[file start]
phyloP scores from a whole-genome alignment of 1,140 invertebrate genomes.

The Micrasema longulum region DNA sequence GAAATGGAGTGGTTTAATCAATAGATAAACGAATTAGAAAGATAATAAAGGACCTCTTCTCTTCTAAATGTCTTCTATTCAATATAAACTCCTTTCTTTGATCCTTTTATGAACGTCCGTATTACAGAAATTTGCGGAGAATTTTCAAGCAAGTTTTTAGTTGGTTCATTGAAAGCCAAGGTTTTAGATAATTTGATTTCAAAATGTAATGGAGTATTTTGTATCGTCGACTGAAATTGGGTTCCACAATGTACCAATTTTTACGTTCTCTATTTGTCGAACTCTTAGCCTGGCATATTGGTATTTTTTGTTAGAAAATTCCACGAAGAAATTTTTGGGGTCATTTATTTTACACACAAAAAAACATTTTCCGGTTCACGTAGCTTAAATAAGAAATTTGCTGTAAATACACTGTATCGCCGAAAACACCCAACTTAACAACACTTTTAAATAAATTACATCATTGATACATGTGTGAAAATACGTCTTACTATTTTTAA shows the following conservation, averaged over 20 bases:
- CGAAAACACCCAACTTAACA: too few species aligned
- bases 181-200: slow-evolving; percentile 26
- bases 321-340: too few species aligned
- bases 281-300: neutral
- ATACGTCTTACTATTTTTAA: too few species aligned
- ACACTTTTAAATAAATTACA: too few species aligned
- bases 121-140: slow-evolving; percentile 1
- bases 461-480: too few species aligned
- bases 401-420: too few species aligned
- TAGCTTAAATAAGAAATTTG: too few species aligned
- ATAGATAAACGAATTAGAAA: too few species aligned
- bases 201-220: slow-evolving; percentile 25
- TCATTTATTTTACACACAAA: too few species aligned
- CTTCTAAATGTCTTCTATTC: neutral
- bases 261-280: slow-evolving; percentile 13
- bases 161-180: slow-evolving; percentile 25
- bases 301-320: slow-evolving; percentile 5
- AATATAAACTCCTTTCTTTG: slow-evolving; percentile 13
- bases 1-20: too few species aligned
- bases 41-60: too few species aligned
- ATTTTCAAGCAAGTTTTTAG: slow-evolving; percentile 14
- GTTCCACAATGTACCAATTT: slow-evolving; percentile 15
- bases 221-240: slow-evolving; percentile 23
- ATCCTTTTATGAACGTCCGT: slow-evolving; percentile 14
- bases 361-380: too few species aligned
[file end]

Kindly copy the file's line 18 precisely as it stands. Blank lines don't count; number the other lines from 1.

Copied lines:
- bases 161-180: slow-evolving; percentile 25